If you would like to read more of my writing, The River Caught Sunlight is on sale as an ebook for .99 for the Kindle, Nook, iBooks, and Kobo until the end of December, 2014. It is also on sale as a print book at Amazon, Barnes and Noble and Books a Million. (The print book is also on sale.)




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  • Just what I needed to read today, Katie. Thank you. Now I’ll stop fretting about my own silence.

    • Oh please do stop fretting. Your well will fill up. You’ll get back to the writing.

      Here’s a wonderful meditation from Richard Rohr which might speak to the goodness of silence.

      The Shortest or Longest
      Day of the Year
      Sunday, December 21, 2014

      Depending on which hemisphere you live in, today is the shortest or longest day of the year—the day with the least or the most hours of daylight. Surely this is a metaphor and symbol for non-dual consciousness! We must welcome both light and dark to live fully. This week’s theme explores how silence can help us do just that.

      People who are interested in issues of peace and justice surely recognize how communication, vocabulary, and conversation have reached a very low point in our society, both in our politics and in our churches. It feels like the only way through this is a re-appreciation for this wonderful, but seemingly harmless, thing called silence. Blaise Pascal, the French philosopher and mystic, said centuries ago, “All human evil comes from this: our inability to sit still in a chair for half an hour.”(If you think this is an exaggeration, a recent study at the University of Virginia said that 67% of men and 25% of women would sooner endure an unpleasant electric shock rather than be alone in silence for even 15 minutes!) Perhaps you see why I have given so much time and energy to male initiation rites and retreats in general. Very few, including priests and bishops, know how to be silent even during a retreat.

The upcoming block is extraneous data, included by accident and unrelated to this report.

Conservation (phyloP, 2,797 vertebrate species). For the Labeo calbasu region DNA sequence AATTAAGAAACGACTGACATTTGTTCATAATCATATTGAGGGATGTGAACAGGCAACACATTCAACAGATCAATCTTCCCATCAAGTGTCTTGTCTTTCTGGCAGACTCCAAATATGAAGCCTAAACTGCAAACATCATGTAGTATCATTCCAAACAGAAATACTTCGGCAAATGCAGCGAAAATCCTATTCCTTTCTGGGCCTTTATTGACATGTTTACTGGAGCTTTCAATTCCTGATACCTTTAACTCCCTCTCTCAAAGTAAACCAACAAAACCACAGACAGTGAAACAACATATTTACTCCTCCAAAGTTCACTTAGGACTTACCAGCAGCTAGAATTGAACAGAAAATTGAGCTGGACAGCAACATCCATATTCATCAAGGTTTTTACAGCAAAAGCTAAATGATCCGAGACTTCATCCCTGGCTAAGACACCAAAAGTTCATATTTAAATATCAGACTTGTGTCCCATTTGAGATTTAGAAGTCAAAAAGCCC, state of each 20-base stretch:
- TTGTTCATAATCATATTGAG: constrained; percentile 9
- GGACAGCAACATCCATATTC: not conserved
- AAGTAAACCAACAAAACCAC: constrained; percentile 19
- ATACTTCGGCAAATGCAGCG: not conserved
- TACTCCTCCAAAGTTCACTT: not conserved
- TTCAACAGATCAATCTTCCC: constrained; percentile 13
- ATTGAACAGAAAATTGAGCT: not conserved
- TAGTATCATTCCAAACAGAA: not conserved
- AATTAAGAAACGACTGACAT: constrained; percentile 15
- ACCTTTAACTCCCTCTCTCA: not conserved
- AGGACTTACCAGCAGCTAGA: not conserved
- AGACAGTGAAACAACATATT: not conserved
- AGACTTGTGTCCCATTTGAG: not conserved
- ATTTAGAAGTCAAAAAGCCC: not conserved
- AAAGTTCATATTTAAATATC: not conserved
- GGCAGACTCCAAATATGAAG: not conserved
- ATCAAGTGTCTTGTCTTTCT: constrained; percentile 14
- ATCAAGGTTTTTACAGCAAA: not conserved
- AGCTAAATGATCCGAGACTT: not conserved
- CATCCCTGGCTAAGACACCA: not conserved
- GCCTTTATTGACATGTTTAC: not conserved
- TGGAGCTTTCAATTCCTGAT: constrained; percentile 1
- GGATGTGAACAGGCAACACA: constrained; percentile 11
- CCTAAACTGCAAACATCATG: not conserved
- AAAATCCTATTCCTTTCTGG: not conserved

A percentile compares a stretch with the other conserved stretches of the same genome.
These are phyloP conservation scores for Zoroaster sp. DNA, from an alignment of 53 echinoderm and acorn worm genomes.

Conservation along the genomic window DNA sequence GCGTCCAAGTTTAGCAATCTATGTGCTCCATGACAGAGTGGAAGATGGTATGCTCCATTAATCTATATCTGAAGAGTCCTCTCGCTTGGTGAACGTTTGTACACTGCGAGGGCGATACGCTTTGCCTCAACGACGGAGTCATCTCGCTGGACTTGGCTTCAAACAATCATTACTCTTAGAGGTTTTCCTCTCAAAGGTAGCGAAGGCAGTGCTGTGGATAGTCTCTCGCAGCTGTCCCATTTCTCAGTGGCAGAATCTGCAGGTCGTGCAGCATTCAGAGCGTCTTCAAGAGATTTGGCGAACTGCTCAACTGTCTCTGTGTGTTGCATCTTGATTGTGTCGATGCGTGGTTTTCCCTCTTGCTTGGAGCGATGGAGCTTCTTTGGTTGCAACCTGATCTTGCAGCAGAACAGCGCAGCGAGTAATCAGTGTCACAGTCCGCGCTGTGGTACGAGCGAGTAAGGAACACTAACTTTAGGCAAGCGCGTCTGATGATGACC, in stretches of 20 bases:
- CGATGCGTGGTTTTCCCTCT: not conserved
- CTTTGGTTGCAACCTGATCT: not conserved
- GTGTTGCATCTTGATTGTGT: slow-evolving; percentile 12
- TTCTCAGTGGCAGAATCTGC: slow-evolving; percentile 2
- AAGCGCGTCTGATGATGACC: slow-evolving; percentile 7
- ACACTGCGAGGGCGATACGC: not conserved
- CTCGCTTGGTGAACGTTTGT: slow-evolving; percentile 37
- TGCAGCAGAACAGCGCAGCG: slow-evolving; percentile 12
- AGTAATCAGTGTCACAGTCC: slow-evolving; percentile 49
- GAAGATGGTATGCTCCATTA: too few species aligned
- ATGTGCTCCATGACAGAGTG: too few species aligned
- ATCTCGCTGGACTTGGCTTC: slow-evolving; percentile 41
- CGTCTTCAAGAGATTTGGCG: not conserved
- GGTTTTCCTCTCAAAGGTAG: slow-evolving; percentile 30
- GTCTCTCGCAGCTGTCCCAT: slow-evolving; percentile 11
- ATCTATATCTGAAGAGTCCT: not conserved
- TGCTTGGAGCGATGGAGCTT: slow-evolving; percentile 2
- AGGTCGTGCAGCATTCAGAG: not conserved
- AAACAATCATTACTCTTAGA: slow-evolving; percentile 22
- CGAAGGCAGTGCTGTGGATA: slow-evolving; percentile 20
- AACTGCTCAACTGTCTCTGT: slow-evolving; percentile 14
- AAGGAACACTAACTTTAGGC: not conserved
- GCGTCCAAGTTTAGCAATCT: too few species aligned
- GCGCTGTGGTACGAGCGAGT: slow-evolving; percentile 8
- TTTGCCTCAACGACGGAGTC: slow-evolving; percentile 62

Silence is not just that which is around words and underneath images and events. It has a life of its own. It’s a phenomenon with an almost physical identity. It is almost a being in itself to which you can relate. Philosophically, we would say being is that foundational quality which precedes all other attributes. When you relate to the naked being of a thing, you learn to know it at its core. Silence is at the very foundation of all reality. It is that out of which all being comes and to which all things return. (If the word “silence” does not grab you, you can interchange it with nothingness, emptiness, vastness, formlessness, open space, or any undefined reality.)

      All things are in fact a creatio ex nihilo; every something, by God’s plan it seems, first comes from nothing! If you can first rest in the nothing, you will then be prepared for the something. When nothing creates something, we call that grace! Such silence is described in the very first two verses of Genesis. The first reality is described in the Bible as a “formless void,” and the Spirit is expectantly “hovering” over this “trackless waste and emptiness” (tohu bohu in the Hebrew of Genesis 1:2), as if to impregnate creation with God—which silent mystery I would call the birth of “Christ”! The Spirit is silent, secret, invisible, but totally powerful and always effective, humble, and quite willing to give the credit to others for all the further millennia of unfolding (“evolution”). The coming together of these Two Great Silences is the primal conception and the beginning of Everything!

      Adapted from Silent Compassion: Finding God in Contemplation, pp. 1-2;
      and Letting Go: A Spirituality of Subtraction, disc 3

    • And thank you for reading this and finding hope in my words too.